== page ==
Análisis cromosómico embriones

PGD, PGS or PGT? The ultimate guide to chromosomal analysis of your embryos

If reproductive medicine is something you are familiar with, you will be aware that some people talk about PGD to refer to the chromosomal study that is carried out on embryos before they are transferred. Other specialists will allude to the terms PGS or PGT and patients might wonder: do all these mean the same? is one better than the other, perhaps more comprehensive?

In this article we explain all of them in detail, with the aim of providing you with all the information you need before starting your assisted reproduction treatment with IVF-Life.

Different nomenclature, same origin

The rapid advances in the field of reproductive medicine, the exponential growth of transnational reproduction -especially in Spain-, or the challenging task of reaching a consensus between scientific associations, are some of the reasons why Preimplantation Genetic Testing has undergone changes in, for example, its name.

Although, as mentioned above, below we will clarify what each of these concepts refers to, it is necessary to highlight that what all these concepts have in common is the nature of their technique, which consists of genetically analysing the embryos before they are transferred to the mother’s uterus.

This goal is achieved by obtaining a biopsy of the embryo, specifically of the trophoectoderm (the part that will develop the placenta) at day 5 or 6 of development.

Subsequently, the sample will be analysed in the genetics laboratory and, after about 2 weeks, the specialists will know which of the biopsied embryos are euploid, i.e. chromosomally healthy and therefore suitable for transfer.

Análisis cromosómico de embriones

PGS and PGD: the precursors to PGT

Historically, although the acronym PGD (Preimplantational Genetic Diagnosis) has been widely used, these genetic studies have been known under different names, where PGS and PGT stand out. These have been established over the years, in part, according to the genetic aspects addressed by each one. In this context, it is worth understanding that chromosomal abnormalities are classified, for example, into numerical and structural.

The former occur when the genetic material has an abnormal number of chromosomes, either more or fewer than the 23 pairs considered “normal”. Structural abnormalities, on the other hand, are those that occur when part of a chromosome undergoes some kind of alteration, such as duplications, deletions, translocations or inversions.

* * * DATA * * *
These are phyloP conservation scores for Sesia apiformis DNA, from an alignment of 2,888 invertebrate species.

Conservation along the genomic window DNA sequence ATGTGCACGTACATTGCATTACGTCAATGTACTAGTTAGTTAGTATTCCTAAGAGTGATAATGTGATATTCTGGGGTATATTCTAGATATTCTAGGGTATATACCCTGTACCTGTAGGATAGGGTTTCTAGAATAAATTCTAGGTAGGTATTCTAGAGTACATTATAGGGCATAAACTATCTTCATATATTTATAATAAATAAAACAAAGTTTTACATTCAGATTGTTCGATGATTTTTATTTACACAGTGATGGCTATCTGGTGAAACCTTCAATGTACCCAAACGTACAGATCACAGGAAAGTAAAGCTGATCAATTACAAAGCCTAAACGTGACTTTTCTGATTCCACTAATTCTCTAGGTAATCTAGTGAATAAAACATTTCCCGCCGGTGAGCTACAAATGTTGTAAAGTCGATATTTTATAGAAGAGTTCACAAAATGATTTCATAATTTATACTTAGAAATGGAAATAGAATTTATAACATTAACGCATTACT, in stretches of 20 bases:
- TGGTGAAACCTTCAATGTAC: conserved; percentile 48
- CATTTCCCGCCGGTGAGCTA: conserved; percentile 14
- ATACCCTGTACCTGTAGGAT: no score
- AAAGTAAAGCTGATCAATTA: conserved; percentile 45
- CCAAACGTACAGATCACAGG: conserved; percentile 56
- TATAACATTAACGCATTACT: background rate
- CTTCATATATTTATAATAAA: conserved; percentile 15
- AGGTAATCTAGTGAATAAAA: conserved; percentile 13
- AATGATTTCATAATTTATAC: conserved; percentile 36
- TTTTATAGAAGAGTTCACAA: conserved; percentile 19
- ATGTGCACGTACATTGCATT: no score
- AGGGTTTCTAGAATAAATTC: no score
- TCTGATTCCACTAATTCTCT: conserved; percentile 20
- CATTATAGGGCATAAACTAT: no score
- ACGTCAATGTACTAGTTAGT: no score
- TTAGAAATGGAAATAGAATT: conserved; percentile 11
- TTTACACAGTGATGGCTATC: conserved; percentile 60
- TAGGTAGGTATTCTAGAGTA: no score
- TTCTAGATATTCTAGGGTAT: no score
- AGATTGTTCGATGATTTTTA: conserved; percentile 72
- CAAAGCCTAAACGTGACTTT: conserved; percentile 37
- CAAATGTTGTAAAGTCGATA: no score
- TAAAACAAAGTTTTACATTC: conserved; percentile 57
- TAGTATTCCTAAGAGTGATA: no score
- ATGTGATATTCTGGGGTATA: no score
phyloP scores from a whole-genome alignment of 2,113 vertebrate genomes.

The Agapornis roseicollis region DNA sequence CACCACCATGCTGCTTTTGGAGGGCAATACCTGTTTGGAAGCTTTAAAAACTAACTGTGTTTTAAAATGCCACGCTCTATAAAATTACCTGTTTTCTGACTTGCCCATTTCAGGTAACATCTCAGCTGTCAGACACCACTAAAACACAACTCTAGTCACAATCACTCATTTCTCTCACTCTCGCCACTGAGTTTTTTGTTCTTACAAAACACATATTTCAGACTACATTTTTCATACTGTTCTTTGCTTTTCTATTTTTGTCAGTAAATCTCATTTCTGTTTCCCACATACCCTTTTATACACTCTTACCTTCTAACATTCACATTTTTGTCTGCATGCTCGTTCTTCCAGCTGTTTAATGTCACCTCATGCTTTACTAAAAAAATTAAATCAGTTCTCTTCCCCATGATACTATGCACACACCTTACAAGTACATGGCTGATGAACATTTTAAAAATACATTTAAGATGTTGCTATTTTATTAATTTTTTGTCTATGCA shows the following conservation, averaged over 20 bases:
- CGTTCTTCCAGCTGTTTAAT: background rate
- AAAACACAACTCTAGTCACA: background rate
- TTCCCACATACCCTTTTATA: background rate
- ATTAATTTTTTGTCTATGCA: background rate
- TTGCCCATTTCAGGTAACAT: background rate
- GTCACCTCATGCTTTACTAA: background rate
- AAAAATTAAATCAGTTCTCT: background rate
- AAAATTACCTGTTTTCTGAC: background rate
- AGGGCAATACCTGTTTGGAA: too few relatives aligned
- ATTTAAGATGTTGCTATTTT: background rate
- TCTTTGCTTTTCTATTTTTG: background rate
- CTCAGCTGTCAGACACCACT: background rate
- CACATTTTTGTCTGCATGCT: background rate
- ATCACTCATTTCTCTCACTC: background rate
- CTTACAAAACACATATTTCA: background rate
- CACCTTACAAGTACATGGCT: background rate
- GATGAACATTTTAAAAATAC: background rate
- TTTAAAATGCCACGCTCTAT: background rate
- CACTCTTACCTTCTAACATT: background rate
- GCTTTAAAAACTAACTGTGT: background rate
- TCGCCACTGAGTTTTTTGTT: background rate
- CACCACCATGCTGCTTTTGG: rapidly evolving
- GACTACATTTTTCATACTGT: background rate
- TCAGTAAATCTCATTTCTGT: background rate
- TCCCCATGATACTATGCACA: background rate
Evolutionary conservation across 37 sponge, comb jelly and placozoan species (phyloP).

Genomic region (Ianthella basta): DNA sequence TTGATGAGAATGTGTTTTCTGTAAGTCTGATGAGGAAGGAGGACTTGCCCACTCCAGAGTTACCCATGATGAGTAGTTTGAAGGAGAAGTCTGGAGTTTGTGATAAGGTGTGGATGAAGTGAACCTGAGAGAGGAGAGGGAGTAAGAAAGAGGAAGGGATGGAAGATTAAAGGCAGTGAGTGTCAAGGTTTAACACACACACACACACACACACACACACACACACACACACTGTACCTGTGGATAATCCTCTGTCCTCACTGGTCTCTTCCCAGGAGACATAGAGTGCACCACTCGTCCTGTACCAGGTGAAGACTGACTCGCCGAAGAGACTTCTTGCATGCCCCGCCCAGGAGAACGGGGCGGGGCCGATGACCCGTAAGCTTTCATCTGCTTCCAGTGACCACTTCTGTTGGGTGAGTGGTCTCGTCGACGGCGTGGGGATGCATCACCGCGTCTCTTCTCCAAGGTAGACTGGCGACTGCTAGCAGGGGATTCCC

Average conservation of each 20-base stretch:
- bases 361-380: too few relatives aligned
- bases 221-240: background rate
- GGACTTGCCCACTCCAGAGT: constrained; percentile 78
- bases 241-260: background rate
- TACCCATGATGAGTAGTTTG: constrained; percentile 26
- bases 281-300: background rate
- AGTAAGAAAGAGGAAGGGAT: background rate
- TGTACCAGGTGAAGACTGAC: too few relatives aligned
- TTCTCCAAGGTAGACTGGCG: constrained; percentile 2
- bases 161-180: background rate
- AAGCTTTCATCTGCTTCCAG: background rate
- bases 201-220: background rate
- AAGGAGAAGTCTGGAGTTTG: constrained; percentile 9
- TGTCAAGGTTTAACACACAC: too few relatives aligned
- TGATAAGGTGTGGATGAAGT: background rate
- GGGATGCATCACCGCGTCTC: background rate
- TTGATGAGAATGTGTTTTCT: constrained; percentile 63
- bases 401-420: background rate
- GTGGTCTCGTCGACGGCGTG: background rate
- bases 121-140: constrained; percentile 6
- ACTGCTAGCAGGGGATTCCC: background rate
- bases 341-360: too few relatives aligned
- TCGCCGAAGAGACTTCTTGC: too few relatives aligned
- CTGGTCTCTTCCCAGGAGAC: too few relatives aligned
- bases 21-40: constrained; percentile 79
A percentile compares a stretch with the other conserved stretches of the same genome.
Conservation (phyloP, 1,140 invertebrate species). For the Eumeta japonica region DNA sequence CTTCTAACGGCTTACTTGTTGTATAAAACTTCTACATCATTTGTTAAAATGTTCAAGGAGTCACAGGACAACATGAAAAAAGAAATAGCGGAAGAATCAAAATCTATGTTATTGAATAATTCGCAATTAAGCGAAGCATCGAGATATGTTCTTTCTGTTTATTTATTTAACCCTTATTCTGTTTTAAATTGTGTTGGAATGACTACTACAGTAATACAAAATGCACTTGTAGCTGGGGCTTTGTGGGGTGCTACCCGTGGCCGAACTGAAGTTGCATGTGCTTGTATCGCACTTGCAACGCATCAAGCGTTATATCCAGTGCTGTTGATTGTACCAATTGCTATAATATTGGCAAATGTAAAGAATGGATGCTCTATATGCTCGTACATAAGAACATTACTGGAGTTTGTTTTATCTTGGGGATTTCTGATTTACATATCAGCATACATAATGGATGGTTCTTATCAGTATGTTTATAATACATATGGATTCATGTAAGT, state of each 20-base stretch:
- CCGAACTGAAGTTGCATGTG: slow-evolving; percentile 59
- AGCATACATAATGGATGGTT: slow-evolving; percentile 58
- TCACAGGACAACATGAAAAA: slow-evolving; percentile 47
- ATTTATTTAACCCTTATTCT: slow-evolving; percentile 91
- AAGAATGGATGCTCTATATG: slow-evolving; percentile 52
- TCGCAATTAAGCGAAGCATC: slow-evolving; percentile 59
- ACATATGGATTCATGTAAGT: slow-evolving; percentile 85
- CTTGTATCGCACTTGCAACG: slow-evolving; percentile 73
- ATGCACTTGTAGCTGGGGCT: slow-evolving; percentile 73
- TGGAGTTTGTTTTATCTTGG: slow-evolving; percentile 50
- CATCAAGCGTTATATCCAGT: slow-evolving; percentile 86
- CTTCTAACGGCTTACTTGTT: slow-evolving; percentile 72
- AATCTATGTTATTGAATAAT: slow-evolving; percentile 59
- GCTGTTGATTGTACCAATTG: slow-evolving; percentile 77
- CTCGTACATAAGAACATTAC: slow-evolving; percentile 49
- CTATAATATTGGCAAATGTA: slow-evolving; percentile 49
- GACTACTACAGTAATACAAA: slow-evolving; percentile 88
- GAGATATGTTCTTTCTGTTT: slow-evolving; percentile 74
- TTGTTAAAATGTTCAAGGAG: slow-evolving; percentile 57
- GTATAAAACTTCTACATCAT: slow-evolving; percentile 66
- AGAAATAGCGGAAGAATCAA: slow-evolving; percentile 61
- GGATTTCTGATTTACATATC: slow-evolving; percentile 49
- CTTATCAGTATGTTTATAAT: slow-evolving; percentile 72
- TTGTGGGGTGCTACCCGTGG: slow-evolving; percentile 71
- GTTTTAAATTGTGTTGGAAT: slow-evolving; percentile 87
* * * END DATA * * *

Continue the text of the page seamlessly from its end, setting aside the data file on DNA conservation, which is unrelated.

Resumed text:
PGS (Preimplantation Genetic Screening for Aneuploidies) provides an analysis of all the chromosomes of each of the embryos resulting from an IVF treatment, in order to rule out any abnormalities present in them. On the other hand, PGD (Preimplantation Genetic Diagnosis) focuses on the detection of specific monogenic diseases (such as cystic fibrosis) or structural chromosomal abnormalities in embryos. It is particularly recommended in cases where one or both parents are carriers of a genetic disease or have a chromosomal abnormality. Its main purpose is to select embryos free of a specific disease.

It was in 2017 when, finally, the most recognised associations specialising in assisted reproduction agreed that PGT (Preimplantation Genetic Testing) would be the new and global way of referring to these processes.

PGT (Preimplantation Genetic Testing) and its broad capacity in the genetic study of embryos

The main characteristic of PGT is that it not only replaces all the previous techniques, but also encompasses all their purposes and organises them according to their specific objective, even though it is still often referred to as Preimplantation Genetic Diagnosis or PGD. For this purpose, Preimplantation Genetic Testing is subdivided into three analyses: aneuploidy, structural anomalies and monogenic diseases:

PGT-A (Preimplantation Genetic Testing for aneuploidy)

The purpose of this preimplantation genetic test for aneuploidies is the same as the former PGS, as it focuses on detecting numerical chromosomal abnormalities in embryos, one of the most common and well-known being trisomy of chromosome 21, i.e. Down’s syndrome. Other common diagnostic examples are trisomy of chromosome 18 (Edwards’ syndrome) and trisomy of chromosome 13, corresponding to Patau syndrome.